The commemoration at the Jewish Cemetery in Rzeszow.
On January 27 the ceremony in Rzeszów began at the Jewish Cemetery, where prayers were recited by Rabbi Shalom Ben Stambler of Chabad-Lubavitch. Later in the day, there were lectures and meetings, and students had an opportunity to listen to and meet Jewish Polish Holocaust survivors, including Lucia Retman, who lived in the region before and during World War II and now lives in Haifa, Israel. There was also a concert of cymbals, a Jewish Polish instrument. The day concluded with a prayer in Fara Church, where the names of local Poles killed were read out: Jews and Christians were read by Polish and Jewish representatives.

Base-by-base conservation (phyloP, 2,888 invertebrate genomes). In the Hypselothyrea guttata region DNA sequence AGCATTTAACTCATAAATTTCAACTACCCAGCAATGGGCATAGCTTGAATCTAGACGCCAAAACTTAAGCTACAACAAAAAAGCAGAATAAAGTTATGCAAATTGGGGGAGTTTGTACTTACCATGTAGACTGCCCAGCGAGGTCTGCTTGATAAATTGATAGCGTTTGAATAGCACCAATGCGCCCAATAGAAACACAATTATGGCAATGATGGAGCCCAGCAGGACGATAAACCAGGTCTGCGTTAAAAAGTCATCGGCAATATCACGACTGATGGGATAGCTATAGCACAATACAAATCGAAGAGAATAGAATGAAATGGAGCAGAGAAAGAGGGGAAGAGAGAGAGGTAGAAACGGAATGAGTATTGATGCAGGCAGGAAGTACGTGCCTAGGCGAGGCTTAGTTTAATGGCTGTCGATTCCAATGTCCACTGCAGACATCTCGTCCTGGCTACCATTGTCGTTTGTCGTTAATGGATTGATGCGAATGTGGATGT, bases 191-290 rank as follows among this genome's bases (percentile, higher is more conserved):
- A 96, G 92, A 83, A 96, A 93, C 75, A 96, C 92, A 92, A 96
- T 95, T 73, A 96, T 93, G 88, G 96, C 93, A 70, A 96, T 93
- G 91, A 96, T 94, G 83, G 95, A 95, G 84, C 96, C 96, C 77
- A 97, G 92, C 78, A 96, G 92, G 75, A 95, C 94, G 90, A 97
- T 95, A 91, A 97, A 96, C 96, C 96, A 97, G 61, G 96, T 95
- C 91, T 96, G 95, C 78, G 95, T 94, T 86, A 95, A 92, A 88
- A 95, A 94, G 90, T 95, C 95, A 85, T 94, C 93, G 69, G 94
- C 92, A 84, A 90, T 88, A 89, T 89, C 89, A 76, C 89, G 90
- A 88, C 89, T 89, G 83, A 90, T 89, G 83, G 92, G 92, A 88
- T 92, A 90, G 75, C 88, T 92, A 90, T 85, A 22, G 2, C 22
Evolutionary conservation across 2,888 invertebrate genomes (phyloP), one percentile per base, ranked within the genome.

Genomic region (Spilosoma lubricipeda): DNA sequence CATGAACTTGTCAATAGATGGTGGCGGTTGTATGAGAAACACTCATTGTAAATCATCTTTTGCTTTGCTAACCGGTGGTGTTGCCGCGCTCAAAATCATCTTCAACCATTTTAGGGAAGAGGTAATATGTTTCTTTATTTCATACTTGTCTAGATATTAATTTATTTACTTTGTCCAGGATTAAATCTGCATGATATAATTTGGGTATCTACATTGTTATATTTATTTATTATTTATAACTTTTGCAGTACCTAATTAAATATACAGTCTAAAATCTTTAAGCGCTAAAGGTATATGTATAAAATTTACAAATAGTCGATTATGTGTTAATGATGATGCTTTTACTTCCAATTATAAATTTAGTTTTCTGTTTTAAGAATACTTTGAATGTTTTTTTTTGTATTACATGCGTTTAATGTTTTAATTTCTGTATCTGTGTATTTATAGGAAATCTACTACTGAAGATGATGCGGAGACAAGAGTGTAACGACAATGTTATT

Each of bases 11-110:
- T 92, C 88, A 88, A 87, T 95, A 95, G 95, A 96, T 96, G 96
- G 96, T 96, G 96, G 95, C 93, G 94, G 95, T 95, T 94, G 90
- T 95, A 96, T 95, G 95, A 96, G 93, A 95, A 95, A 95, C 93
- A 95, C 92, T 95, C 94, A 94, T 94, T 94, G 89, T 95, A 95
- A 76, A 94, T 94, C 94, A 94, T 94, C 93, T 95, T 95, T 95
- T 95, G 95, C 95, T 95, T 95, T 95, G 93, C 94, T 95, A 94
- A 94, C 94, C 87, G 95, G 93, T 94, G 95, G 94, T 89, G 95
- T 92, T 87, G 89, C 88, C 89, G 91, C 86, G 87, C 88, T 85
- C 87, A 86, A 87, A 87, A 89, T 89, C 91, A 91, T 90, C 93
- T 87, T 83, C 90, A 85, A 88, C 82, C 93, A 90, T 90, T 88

Jasionka: Sr. Katarzyna (NDS) speaks about Righteous among the Nations.
On 29 January, commemorations took place in the primary school in Jasionka. Sr. Katarzyna (NDS) was among the speakers. She gave a historical overview to 13 to 18-year-old students about non-Jews, including Sr. Marie Francia (NDS), who received the honorary title of Righteous Among the Nations from the State of Israel because they risked their lives during the Holocaust to save Jews from extermination by the Nazis for altruistic reasons. She also explained why it is important today to play an active role in Holocaust Memorial Days.
Tyczyn: lighting candles at the Jewish Cemetery.
Students and locals took part in the whole-day programme at Tyczyn on 30 January. Students lit 12 at the Jewish Cemetery to remember the 1,200 Jews who were killed and deported from Tyczyn, which counted 3,000 inhabitants before the war.